Friday, 23 December 2016

Mathematical derivation/description of the exponential (limitless growth) and logistic (the S-Curve) functions (resource limited growth)


Blog Contents - Who am I?                   Blog Category - Mathematical Functions

The whole purpose of science is to find meaningful simplicity in the midst of disorderly complexity.                                                                Herbert A. Simon, Models of My Life (1991)

Exponential and logistic functions describe the time development of a quantity under specified conditions.  These functions are valid in a large number of situations - I present a mathematical derivation/description of their properties which is suitable for anybody who has a basic understanding of school level mathematics.  
By not using the phrase - may be shown - I hope this presentation will provide a better appreciation of this important subject.

(Click on the slide to view full page image, ESc to return to the text)

    The Exponential Function (EF) - limitless growth





I have discussed exponential growth in detail in a previous blog and refer you to this source for a comprehensive description. A good example of exponential growth is the nuclear chain reaction in an atomic bomb - the number of fission events and hence energy generated grows exponentially and explosion happens well before the device runs out of fissile material.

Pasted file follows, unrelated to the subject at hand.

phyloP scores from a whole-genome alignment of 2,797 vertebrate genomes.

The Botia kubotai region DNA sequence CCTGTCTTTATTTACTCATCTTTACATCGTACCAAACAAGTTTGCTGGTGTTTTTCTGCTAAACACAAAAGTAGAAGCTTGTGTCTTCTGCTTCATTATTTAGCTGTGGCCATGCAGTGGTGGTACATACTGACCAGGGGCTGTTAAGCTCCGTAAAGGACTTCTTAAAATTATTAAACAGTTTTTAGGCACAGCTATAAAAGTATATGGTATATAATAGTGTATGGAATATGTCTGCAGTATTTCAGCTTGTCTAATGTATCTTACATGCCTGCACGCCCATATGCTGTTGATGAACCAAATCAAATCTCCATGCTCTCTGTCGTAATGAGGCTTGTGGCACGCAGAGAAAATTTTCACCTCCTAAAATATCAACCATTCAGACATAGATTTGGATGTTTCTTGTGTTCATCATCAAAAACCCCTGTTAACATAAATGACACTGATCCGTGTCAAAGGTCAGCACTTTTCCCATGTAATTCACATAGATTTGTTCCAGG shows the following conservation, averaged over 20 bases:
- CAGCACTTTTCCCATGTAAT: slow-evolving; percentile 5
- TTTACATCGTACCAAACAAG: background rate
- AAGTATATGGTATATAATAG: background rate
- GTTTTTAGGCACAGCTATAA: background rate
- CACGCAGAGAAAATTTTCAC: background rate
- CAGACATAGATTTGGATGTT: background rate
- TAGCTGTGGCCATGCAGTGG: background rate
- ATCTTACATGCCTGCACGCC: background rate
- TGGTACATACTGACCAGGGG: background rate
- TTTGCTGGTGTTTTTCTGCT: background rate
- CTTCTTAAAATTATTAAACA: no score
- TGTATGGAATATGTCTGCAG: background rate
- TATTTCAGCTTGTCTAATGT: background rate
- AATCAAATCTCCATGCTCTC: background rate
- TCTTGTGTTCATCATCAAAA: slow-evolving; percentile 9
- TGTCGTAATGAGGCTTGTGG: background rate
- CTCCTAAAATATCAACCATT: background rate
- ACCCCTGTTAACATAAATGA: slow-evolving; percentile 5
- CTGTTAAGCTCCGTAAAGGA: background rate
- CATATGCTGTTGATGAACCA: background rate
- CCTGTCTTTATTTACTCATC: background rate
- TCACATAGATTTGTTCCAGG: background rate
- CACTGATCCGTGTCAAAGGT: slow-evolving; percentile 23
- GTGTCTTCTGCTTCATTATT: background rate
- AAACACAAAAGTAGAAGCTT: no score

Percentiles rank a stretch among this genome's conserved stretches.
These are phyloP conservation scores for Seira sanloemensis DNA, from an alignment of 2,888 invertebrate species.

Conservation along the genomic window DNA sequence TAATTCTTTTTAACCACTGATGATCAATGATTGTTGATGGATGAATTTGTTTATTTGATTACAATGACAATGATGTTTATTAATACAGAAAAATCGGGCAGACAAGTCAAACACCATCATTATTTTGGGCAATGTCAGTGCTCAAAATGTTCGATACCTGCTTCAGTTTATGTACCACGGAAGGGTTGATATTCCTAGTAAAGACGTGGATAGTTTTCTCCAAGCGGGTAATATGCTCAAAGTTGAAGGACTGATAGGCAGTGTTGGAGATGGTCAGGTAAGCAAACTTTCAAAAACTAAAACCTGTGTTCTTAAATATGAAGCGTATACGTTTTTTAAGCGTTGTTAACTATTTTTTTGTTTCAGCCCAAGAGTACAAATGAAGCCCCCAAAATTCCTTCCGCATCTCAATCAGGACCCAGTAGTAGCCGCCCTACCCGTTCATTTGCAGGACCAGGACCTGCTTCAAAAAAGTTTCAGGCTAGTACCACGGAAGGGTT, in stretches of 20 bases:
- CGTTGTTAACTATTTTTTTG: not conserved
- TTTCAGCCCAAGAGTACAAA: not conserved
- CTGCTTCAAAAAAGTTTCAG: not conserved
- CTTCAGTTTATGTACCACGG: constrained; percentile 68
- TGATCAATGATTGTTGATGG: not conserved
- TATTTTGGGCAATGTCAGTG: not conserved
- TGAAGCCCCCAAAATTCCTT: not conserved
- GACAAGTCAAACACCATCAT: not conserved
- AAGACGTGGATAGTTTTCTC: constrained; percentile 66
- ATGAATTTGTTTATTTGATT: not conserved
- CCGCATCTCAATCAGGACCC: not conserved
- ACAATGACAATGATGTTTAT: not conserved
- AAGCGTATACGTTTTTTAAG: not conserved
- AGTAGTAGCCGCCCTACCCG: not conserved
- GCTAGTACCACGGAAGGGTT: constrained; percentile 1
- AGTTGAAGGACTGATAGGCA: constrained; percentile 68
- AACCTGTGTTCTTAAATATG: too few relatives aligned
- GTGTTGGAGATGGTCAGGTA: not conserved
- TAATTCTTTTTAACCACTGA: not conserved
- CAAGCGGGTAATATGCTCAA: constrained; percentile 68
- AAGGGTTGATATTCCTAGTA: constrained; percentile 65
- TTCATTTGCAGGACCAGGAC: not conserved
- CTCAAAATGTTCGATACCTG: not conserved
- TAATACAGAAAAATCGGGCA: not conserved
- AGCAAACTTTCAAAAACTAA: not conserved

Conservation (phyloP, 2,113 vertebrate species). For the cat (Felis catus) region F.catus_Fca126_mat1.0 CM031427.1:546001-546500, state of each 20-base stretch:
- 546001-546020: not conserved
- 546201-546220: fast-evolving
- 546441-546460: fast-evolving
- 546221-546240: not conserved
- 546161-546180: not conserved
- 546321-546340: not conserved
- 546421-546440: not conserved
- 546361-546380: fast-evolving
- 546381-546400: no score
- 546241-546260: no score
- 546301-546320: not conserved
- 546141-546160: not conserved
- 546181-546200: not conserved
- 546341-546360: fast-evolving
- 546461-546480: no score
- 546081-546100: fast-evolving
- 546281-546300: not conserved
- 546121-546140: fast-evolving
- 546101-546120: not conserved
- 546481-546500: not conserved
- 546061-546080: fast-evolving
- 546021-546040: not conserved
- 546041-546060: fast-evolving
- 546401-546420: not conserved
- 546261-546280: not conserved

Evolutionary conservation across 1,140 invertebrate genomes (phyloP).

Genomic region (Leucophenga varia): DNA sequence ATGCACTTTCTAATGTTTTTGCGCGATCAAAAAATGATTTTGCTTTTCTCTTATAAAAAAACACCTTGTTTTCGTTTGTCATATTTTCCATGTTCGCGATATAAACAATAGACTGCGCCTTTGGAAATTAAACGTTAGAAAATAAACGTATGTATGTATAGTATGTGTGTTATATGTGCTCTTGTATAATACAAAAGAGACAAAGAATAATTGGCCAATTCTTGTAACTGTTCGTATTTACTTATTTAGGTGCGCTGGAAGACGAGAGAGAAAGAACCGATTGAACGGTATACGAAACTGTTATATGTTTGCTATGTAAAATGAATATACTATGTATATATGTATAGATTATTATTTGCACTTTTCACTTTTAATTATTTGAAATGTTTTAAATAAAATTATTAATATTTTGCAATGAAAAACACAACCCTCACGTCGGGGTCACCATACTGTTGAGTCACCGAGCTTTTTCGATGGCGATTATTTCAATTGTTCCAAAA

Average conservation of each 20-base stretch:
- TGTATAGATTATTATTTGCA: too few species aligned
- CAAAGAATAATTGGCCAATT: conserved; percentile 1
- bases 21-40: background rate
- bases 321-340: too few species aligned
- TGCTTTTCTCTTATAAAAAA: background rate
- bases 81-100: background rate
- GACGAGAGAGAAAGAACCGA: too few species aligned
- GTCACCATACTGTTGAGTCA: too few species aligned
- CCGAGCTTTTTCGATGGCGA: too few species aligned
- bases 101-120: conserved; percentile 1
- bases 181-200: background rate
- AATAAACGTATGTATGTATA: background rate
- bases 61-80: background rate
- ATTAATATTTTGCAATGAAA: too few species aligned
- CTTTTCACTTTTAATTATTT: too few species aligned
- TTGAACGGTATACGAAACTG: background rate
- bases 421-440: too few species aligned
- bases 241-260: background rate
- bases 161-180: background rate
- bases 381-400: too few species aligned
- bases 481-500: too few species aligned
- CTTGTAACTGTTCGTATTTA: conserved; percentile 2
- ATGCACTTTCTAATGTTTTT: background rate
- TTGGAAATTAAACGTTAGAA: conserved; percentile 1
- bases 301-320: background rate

Exponential growth is a fascinating subject and I have expanded the discussion at the end of this blog. For worked out examples - click here.

                     The Logistic function or the S-Curve 
                     (Resource limited growth)

Resource limited growth is a much more common situation found in many physical systems where the amount of energy, food, space, number of consumers etc. has limits.  The result is that after a certain time, the growth is restricted; eventually (asymptotically) reaching a zero rate. 
In the initial stages of growth, its works just like the exponential growth as there are sufficient resources but once roughly half of the resources are used, the growth starts to be restricted and the quantity deviates from the exponential function and is described by what we call the S-curve or the logistic function.  I shall set up the mathematics of the logistic function in the following.  For ease of presentation, I shall consider the substitution of an established business (incumbent) by a new entrant (disruptor) in an environment where the number of products to be sold is capped - The Fisher Pry Model. The results derived are of general applicability.